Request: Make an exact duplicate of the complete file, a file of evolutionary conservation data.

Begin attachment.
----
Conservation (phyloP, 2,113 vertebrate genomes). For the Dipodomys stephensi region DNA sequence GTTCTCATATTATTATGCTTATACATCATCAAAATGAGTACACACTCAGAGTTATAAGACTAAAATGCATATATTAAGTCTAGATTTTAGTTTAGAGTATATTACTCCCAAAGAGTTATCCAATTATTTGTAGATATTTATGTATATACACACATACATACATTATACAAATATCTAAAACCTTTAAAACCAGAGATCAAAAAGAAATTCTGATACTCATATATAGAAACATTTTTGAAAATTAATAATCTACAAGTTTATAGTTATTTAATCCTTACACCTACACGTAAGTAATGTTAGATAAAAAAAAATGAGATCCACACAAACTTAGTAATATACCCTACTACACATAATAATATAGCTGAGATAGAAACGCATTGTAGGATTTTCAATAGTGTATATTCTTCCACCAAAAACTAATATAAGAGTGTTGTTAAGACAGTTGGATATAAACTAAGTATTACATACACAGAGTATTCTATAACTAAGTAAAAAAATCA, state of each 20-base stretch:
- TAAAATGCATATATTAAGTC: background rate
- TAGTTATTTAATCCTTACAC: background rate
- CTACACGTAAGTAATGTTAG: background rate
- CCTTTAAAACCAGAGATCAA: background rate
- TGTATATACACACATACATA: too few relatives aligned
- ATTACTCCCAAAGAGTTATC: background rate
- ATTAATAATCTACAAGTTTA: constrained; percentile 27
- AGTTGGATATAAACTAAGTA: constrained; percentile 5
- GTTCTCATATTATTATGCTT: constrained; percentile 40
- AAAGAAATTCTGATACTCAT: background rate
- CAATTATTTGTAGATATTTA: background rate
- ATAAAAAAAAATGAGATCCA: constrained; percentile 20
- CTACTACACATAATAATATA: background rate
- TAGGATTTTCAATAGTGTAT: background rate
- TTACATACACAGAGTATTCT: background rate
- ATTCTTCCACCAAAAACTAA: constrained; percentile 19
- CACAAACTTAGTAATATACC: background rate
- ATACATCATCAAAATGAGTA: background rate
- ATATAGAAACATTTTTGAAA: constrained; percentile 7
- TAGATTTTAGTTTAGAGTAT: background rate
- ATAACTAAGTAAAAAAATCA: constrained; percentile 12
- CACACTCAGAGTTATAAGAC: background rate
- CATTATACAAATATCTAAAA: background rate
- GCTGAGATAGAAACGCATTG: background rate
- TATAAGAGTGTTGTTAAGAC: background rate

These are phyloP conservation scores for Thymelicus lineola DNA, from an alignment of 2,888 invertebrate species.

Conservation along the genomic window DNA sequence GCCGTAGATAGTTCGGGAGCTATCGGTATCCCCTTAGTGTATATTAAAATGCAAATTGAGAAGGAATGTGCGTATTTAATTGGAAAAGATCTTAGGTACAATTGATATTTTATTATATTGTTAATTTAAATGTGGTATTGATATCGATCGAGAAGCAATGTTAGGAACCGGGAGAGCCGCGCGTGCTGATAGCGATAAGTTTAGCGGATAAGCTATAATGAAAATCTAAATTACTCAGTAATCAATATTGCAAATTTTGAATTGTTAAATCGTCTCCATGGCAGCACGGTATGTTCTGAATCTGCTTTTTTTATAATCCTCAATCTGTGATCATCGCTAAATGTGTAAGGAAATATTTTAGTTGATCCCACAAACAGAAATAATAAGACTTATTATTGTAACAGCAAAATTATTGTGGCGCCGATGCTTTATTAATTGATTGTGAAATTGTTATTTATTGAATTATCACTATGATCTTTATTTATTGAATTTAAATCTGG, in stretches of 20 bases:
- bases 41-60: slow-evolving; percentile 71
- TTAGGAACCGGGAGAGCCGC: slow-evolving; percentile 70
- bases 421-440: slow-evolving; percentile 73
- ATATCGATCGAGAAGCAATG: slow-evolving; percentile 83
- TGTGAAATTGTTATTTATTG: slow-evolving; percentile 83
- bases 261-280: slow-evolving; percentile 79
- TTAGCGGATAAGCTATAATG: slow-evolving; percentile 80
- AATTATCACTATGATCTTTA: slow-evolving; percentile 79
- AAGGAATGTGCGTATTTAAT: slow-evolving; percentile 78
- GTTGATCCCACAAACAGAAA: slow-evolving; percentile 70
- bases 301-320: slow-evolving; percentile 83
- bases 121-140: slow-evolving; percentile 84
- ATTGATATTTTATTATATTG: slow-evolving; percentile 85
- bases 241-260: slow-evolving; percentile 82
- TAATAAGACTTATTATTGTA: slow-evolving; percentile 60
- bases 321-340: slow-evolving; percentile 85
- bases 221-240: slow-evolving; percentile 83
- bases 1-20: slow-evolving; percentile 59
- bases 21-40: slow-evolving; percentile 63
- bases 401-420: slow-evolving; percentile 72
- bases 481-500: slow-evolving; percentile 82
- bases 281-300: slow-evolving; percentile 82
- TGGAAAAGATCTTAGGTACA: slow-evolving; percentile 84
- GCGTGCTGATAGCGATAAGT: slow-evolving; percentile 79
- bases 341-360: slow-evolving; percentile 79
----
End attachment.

Conservation (phyloP, 2,113 vertebrate genomes). For the Dipodomys stephensi region DNA sequence GTTCTCATATTATTATGCTTATACATCATCAAAATGAGTACACACTCAGAGTTATAAGACTAAAATGCATATATTAAGTCTAGATTTTAGTTTAGAGTATATTACTCCCAAAGAGTTATCCAATTATTTGTAGATATTTATGTATATACACACATACATACATTATACAAATATCTAAAACCTTTAAAACCAGAGATCAAAAAGAAATTCTGATACTCATATATAGAAACATTTTTGAAAATTAATAATCTACAAGTTTATAGTTATTTAATCCTTACACCTACACGTAAGTAATGTTAGATAAAAAAAAATGAGATCCACACAAACTTAGTAATATACCCTACTACACATAATAATATAGCTGAGATAGAAACGCATTGTAGGATTTTCAATAGTGTATATTCTTCCACCAAAAACTAATATAAGAGTGTTGTTAAGACAGTTGGATATAAACTAAGTATTACATACACAGAGTATTCTATAACTAAGTAAAAAAATCA, state of each 20-base stretch:
- TAAAATGCATATATTAAGTC: background rate
- TAGTTATTTAATCCTTACAC: background rate
- CTACACGTAAGTAATGTTAG: background rate
- CCTTTAAAACCAGAGATCAA: background rate
- TGTATATACACACATACATA: too few relatives aligned
- ATTACTCCCAAAGAGTTATC: background rate
- ATTAATAATCTACAAGTTTA: constrained; percentile 27
- AGTTGGATATAAACTAAGTA: constrained; percentile 5
- GTTCTCATATTATTATGCTT: constrained; percentile 40
- AAAGAAATTCTGATACTCAT: background rate
- CAATTATTTGTAGATATTTA: background rate
- ATAAAAAAAAATGAGATCCA: constrained; percentile 20
- CTACTACACATAATAATATA: background rate
- TAGGATTTTCAATAGTGTAT: background rate
- TTACATACACAGAGTATTCT: background rate
- ATTCTTCCACCAAAAACTAA: constrained; percentile 19
- CACAAACTTAGTAATATACC: background rate
- ATACATCATCAAAATGAGTA: background rate
- ATATAGAAACATTTTTGAAA: constrained; percentile 7
- TAGATTTTAGTTTAGAGTAT: background rate
- ATAACTAAGTAAAAAAATCA: constrained; percentile 12
- CACACTCAGAGTTATAAGAC: background rate
- CATTATACAAATATCTAAAA: background rate
- GCTGAGATAGAAACGCATTG: background rate
- TATAAGAGTGTTGTTAAGAC: background rate

These are phyloP conservation scores for Thymelicus lineola DNA, from an alignment of 2,888 invertebrate species.

Conservation along the genomic window DNA sequence GCCGTAGATAGTTCGGGAGCTATCGGTATCCCCTTAGTGTATATTAAAATGCAAATTGAGAAGGAATGTGCGTATTTAATTGGAAAAGATCTTAGGTACAATTGATATTTTATTATATTGTTAATTTAAATGTGGTATTGATATCGATCGAGAAGCAATGTTAGGAACCGGGAGAGCCGCGCGTGCTGATAGCGATAAGTTTAGCGGATAAGCTATAATGAAAATCTAAATTACTCAGTAATCAATATTGCAAATTTTGAATTGTTAAATCGTCTCCATGGCAGCACGGTATGTTCTGAATCTGCTTTTTTTATAATCCTCAATCTGTGATCATCGCTAAATGTGTAAGGAAATATTTTAGTTGATCCCACAAACAGAAATAATAAGACTTATTATTGTAACAGCAAAATTATTGTGGCGCCGATGCTTTATTAATTGATTGTGAAATTGTTATTTATTGAATTATCACTATGATCTTTATTTATTGAATTTAAATCTGG, in stretches of 20 bases:
- bases 41-60: slow-evolving; percentile 71
- TTAGGAACCGGGAGAGCCGC: slow-evolving; percentile 70
- bases 421-440: slow-evolving; percentile 73
- ATATCGATCGAGAAGCAATG: slow-evolving; percentile 83
- TGTGAAATTGTTATTTATTG: slow-evolving; percentile 83
- bases 261-280: slow-evolving; percentile 79
- TTAGCGGATAAGCTATAATG: slow-evolving; percentile 80
- AATTATCACTATGATCTTTA: slow-evolving; percentile 79
- AAGGAATGTGCGTATTTAAT: slow-evolving; percentile 78
- GTTGATCCCACAAACAGAAA: slow-evolving; percentile 70
- bases 301-320: slow-evolving; percentile 83
- bases 121-140: slow-evolving; percentile 84
- ATTGATATTTTATTATATTG: slow-evolving; percentile 85
- bases 241-260: slow-evolving; percentile 82
- TAATAAGACTTATTATTGTA: slow-evolving; percentile 60
- bases 321-340: slow-evolving; percentile 85
- bases 221-240: slow-evolving; percentile 83
- bases 1-20: slow-evolving; percentile 59
- bases 21-40: slow-evolving; percentile 63
- bases 401-420: slow-evolving; percentile 72
- bases 481-500: slow-evolving; percentile 82
- bases 281-300: slow-evolving; percentile 82
- TGGAAAAGATCTTAGGTACA: slow-evolving; percentile 84
- GCGTGCTGATAGCGATAAGT: slow-evolving; percentile 79
- bases 341-360: slow-evolving; percentile 79